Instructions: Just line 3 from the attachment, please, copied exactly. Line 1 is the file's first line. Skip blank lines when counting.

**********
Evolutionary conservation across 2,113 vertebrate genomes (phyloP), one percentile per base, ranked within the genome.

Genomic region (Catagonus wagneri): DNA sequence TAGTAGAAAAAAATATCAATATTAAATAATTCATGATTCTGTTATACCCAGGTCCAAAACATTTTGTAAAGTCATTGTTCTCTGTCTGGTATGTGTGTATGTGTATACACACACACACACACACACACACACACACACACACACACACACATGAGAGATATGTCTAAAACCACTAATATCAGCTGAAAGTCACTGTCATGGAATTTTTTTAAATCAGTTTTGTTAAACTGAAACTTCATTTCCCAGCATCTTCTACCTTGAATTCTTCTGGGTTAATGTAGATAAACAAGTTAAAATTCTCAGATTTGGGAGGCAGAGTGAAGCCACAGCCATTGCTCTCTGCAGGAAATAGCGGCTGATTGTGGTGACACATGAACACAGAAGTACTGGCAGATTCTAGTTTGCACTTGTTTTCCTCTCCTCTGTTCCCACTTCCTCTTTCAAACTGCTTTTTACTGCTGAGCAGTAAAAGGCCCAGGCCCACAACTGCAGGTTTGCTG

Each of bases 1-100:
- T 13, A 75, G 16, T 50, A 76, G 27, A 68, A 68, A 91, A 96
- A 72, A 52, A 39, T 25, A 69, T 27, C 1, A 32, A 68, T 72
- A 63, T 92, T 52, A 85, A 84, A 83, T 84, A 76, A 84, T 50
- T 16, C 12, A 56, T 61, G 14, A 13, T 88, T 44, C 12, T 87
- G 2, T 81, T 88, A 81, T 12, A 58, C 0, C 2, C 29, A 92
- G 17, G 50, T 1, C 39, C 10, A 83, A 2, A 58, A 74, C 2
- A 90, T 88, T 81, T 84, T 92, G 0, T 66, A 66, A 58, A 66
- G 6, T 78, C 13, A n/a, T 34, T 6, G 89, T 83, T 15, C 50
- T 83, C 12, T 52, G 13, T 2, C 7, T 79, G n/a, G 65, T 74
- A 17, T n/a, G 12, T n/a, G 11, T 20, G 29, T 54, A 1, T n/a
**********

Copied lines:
Each of bases 1-100: